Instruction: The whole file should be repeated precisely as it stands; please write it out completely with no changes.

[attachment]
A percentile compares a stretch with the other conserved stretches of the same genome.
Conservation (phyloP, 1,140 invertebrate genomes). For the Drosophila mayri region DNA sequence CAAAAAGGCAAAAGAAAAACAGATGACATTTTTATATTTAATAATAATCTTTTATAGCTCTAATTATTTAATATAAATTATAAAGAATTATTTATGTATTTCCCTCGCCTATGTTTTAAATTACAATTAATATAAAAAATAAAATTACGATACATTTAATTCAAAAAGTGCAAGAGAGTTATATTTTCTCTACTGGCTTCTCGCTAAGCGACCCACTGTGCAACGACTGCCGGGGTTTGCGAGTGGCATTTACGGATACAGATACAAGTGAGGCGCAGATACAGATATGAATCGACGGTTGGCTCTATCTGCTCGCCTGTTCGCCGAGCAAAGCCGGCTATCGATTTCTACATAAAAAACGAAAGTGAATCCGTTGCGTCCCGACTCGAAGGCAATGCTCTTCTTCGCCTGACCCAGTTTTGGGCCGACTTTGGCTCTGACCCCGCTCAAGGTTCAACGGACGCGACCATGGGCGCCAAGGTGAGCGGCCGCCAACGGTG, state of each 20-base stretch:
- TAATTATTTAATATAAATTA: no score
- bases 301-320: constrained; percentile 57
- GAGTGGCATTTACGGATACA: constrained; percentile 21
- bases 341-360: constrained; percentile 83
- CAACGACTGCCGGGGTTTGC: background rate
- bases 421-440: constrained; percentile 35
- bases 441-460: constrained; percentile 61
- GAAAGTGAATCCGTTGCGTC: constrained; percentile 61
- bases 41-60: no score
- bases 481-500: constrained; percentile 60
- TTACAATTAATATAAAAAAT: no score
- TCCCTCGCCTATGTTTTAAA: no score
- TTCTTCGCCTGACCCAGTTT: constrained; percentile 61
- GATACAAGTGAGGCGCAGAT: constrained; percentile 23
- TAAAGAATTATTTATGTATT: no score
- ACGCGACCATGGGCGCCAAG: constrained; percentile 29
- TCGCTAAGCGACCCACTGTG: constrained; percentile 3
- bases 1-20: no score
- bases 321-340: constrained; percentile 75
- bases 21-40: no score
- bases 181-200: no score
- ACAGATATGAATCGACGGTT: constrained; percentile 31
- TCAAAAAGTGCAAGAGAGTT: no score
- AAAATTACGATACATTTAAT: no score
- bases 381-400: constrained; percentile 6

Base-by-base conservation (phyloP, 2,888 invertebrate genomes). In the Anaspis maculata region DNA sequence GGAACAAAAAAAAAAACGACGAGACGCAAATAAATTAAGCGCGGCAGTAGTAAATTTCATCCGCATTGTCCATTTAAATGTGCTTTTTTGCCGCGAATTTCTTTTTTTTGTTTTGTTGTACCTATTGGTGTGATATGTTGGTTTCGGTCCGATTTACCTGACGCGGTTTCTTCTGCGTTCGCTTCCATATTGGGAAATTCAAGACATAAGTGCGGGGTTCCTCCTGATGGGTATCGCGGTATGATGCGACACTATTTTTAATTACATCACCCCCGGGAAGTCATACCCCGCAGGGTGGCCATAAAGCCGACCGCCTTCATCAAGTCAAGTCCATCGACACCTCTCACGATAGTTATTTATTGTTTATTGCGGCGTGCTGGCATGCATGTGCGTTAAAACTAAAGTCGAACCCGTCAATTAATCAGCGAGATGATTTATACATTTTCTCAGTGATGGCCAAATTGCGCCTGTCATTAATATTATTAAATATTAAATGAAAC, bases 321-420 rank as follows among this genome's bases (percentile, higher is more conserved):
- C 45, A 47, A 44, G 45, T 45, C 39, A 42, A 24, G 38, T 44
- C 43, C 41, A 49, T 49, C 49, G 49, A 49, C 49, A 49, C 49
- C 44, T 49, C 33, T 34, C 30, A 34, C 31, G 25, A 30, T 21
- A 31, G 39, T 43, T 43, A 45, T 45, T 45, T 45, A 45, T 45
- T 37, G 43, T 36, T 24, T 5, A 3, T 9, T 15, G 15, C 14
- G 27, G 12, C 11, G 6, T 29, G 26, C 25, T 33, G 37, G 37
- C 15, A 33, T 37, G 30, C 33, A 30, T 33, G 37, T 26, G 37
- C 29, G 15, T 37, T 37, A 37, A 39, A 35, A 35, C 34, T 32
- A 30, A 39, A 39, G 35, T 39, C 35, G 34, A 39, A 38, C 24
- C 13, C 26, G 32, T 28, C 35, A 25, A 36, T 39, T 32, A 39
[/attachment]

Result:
A percentile compares a stretch with the other conserved stretches of the same genome.
Conservation (phyloP, 1,140 invertebrate genomes). For the Drosophila mayri region DNA sequence CAAAAAGGCAAAAGAAAAACAGATGACATTTTTATATTTAATAATAATCTTTTATAGCTCTAATTATTTAATATAAATTATAAAGAATTATTTATGTATTTCCCTCGCCTATGTTTTAAATTACAATTAATATAAAAAATAAAATTACGATACATTTAATTCAAAAAGTGCAAGAGAGTTATATTTTCTCTACTGGCTTCTCGCTAAGCGACCCACTGTGCAACGACTGCCGGGGTTTGCGAGTGGCATTTACGGATACAGATACAAGTGAGGCGCAGATACAGATATGAATCGACGGTTGGCTCTATCTGCTCGCCTGTTCGCCGAGCAAAGCCGGCTATCGATTTCTACATAAAAAACGAAAGTGAATCCGTTGCGTCCCGACTCGAAGGCAATGCTCTTCTTCGCCTGACCCAGTTTTGGGCCGACTTTGGCTCTGACCCCGCTCAAGGTTCAACGGACGCGACCATGGGCGCCAAGGTGAGCGGCCGCCAACGGTG, state of each 20-base stretch:
- TAATTATTTAATATAAATTA: no score
- bases 301-320: constrained; percentile 57
- GAGTGGCATTTACGGATACA: constrained; percentile 21
- bases 341-360: constrained; percentile 83
- CAACGACTGCCGGGGTTTGC: background rate
- bases 421-440: constrained; percentile 35
- bases 441-460: constrained; percentile 61
- GAAAGTGAATCCGTTGCGTC: constrained; percentile 61
- bases 41-60: no score
- bases 481-500: constrained; percentile 60
- TTACAATTAATATAAAAAAT: no score
- TCCCTCGCCTATGTTTTAAA: no score
- TTCTTCGCCTGACCCAGTTT: constrained; percentile 61
- GATACAAGTGAGGCGCAGAT: constrained; percentile 23
- TAAAGAATTATTTATGTATT: no score
- ACGCGACCATGGGCGCCAAG: constrained; percentile 29
- TCGCTAAGCGACCCACTGTG: constrained; percentile 3
- bases 1-20: no score
- bases 321-340: constrained; percentile 75
- bases 21-40: no score
- bases 181-200: no score
- ACAGATATGAATCGACGGTT: constrained; percentile 31
- TCAAAAAGTGCAAGAGAGTT: no score
- AAAATTACGATACATTTAAT: no score
- bases 381-400: constrained; percentile 6

Base-by-base conservation (phyloP, 2,888 invertebrate genomes). In the Anaspis maculata region DNA sequence GGAACAAAAAAAAAAACGACGAGACGCAAATAAATTAAGCGCGGCAGTAGTAAATTTCATCCGCATTGTCCATTTAAATGTGCTTTTTTGCCGCGAATTTCTTTTTTTTGTTTTGTTGTACCTATTGGTGTGATATGTTGGTTTCGGTCCGATTTACCTGACGCGGTTTCTTCTGCGTTCGCTTCCATATTGGGAAATTCAAGACATAAGTGCGGGGTTCCTCCTGATGGGTATCGCGGTATGATGCGACACTATTTTTAATTACATCACCCCCGGGAAGTCATACCCCGCAGGGTGGCCATAAAGCCGACCGCCTTCATCAAGTCAAGTCCATCGACACCTCTCACGATAGTTATTTATTGTTTATTGCGGCGTGCTGGCATGCATGTGCGTTAAAACTAAAGTCGAACCCGTCAATTAATCAGCGAGATGATTTATACATTTTCTCAGTGATGGCCAAATTGCGCCTGTCATTAATATTATTAAATATTAAATGAAAC, bases 321-420 rank as follows among this genome's bases (percentile, higher is more conserved):
- C 45, A 47, A 44, G 45, T 45, C 39, A 42, A 24, G 38, T 44
- C 43, C 41, A 49, T 49, C 49, G 49, A 49, C 49, A 49, C 49
- C 44, T 49, C 33, T 34, C 30, A 34, C 31, G 25, A 30, T 21
- A 31, G 39, T 43, T 43, A 45, T 45, T 45, T 45, A 45, T 45
- T 37, G 43, T 36, T 24, T 5, A 3, T 9, T 15, G 15, C 14
- G 27, G 12, C 11, G 6, T 29, G 26, C 25, T 33, G 37, G 37
- C 15, A 33, T 37, G 30, C 33, A 30, T 33, G 37, T 26, G 37
- C 29, G 15, T 37, T 37, A 37, A 39, A 35, A 35, C 34, T 32
- A 30, A 39, A 39, G 35, T 39, C 35, G 34, A 39, A 38, C 24
- C 13, C 26, G 32, T 28, C 35, A 25, A 36, T 39, T 32, A 39